Tourists robbed on riverboat in canals of Tortuguero

December 10, 2013

Updated Tuesday, Dec. 10, 11:13 p.m.:

Monday morning, three armed assailants wearing black ski masks took over a tourist riverboat headed for La Pavona in Tortugero on the northern Caribbean coast. The pirates robbed all 14 people on board, including 12 foreign tourists and two Costa Rican crew members.

The thieves stole cash, cellphones, watches, cameras, and at least one tablet from the tourists visiting Costa Rica from the United States, Spain and Switzerland. Exact values for the stolen goods and cash have yet to be totaled.

The thieves intercepted the vessel as it slowed to pass through a shallow curve in one of the area’s famous canals.

Rebeca Gómez, manager of Laguna Lodge, which operated the tour, told The Tico Times that the gunmen ordered the boat to stop and the captain beached the vessel on a sandbar. When the assailants ordered the visitors to hand over their valuables, the tour guide told the guests to cooperate. No one was injured.

“We’re still in shock,” Gómez said over the phone.

Judicial Investigation Police (OIJ) Guápiles Regional Delegation Director Josué Bravo said that the river conditions made escape unlikely for the boat. The regional director added that the robbers were likely locals. After the robbery, they fled into a part of the marshes that is difficult to access, he said. 

The remote town of Tortuguero sits near the eponymous national park, famous for its sea turtles and other wildlife. The area’s isolation is part of its charm but also a hindrance to Tortuguero’s meager police force.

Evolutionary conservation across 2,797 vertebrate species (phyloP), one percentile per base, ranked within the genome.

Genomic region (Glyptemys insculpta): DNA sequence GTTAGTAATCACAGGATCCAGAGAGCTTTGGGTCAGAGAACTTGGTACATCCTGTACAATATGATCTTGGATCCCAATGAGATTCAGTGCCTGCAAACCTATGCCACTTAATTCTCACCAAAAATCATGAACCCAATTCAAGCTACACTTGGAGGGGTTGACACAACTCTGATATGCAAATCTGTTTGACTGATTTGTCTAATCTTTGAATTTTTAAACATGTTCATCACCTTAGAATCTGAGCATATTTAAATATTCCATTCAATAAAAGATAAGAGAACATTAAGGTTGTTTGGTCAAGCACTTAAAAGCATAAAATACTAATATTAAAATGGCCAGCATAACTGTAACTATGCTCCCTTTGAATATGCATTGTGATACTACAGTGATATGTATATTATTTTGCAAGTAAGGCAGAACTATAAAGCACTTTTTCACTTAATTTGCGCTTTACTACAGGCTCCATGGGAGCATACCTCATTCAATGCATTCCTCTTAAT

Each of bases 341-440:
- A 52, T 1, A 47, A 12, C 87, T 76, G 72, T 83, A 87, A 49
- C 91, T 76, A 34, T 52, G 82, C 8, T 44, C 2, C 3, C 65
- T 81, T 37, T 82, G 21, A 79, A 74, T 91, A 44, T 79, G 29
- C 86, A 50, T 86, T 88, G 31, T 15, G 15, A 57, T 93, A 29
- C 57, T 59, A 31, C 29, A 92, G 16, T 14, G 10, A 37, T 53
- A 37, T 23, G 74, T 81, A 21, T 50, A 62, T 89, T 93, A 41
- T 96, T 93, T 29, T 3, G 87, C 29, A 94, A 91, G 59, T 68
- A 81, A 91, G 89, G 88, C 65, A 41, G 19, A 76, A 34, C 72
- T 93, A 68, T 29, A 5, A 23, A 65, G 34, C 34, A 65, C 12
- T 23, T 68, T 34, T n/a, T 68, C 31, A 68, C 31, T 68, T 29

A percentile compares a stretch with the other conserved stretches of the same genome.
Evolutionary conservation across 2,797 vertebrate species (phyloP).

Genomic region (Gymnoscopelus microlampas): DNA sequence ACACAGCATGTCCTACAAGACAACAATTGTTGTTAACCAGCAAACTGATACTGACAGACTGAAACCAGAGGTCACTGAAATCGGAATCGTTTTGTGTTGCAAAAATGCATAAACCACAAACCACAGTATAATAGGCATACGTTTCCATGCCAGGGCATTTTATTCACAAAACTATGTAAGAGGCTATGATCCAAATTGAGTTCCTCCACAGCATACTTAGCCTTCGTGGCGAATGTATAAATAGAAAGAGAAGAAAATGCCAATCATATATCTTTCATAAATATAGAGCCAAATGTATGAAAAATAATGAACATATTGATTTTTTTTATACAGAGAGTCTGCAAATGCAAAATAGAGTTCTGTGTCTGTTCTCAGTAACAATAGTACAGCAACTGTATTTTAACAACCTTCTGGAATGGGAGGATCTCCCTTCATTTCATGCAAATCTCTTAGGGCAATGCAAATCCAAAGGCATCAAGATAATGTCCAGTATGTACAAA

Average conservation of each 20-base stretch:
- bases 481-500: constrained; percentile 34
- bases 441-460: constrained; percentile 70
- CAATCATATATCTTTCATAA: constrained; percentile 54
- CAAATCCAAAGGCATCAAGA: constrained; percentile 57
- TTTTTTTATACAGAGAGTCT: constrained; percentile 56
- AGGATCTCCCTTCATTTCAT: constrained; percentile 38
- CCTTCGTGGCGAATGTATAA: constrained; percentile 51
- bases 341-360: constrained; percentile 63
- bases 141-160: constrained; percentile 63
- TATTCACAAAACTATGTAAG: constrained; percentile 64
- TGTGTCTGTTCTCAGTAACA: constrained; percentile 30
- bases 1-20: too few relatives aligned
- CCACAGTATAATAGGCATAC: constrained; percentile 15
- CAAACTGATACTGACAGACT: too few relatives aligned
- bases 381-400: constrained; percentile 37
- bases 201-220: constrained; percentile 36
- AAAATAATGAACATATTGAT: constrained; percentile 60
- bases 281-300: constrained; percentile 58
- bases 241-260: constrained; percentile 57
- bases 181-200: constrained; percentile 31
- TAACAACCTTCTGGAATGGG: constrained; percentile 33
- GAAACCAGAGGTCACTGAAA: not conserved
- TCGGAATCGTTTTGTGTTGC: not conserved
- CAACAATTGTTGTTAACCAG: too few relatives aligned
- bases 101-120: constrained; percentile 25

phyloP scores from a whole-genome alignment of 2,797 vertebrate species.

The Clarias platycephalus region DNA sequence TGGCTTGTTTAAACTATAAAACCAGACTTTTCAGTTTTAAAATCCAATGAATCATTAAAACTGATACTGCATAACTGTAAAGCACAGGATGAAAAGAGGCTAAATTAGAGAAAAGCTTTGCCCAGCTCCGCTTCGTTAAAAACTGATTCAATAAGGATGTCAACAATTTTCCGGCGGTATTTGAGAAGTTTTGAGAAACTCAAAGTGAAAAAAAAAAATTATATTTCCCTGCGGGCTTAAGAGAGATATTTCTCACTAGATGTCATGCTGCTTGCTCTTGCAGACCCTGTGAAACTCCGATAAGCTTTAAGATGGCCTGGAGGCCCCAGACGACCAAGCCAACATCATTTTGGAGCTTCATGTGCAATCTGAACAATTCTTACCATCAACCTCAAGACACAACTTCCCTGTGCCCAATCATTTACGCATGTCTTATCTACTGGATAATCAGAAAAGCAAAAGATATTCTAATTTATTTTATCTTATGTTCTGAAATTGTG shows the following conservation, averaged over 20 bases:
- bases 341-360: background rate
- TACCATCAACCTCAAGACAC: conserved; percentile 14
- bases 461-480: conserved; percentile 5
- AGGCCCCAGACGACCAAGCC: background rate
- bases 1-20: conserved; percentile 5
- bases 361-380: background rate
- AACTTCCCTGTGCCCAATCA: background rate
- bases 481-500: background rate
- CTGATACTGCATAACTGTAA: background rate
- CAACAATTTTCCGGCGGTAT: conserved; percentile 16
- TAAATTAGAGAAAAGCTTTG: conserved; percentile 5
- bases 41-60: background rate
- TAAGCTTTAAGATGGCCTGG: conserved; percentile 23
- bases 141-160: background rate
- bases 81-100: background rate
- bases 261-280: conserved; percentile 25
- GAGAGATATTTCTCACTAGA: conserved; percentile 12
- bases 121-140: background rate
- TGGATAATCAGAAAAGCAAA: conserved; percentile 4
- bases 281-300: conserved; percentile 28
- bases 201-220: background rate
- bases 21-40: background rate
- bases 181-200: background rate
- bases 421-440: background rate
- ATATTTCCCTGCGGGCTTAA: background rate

Gómez said she and several other hoteliers in Tortuguero were angry at the lack of resources allocated to the police force there, as crime has risen in recent years.

“The handful of police here lack a lot of basic necessities,” Gómez said, painting a picture of community left without the resources to police its famous beaches and verdant natural canals. In some instances, she said, officers aren’t able to feed themselves on their shifts, and local hotels end up providing them with meals. 

“Tourists can’t go down to visit the beaches and see the turtles hatch,” Gómez told The Tico Times, “Someone brings them down there and when someone takes out a camera, they’re robbed!”

Several Tortugero residents and business owners contacted The Tico Times Monday and Tuesday expressing concern that crime was destroying their community. 

Gómez said that several tourist-based businesses and community members planned to organize a meeting early next week to pen a letter demanding more police support and resources. “We’re really concerned about the safety of our clients. It’s the most important thing,” she concluded.

The story is developing. Follow updates at ticotimes.net.

Correction: An earlier version of this post reported that there were only seven people on board the boat when the robbery took place, which was based on information provided by OIJ Guápiles Regional Delegation Director Josué Bravo. The number of victims was 14 total, according to Rebeca Gómez, who filed the formal complaint with law enforcement Tuesday afternoon after The Tico Times spoke with Bravo.

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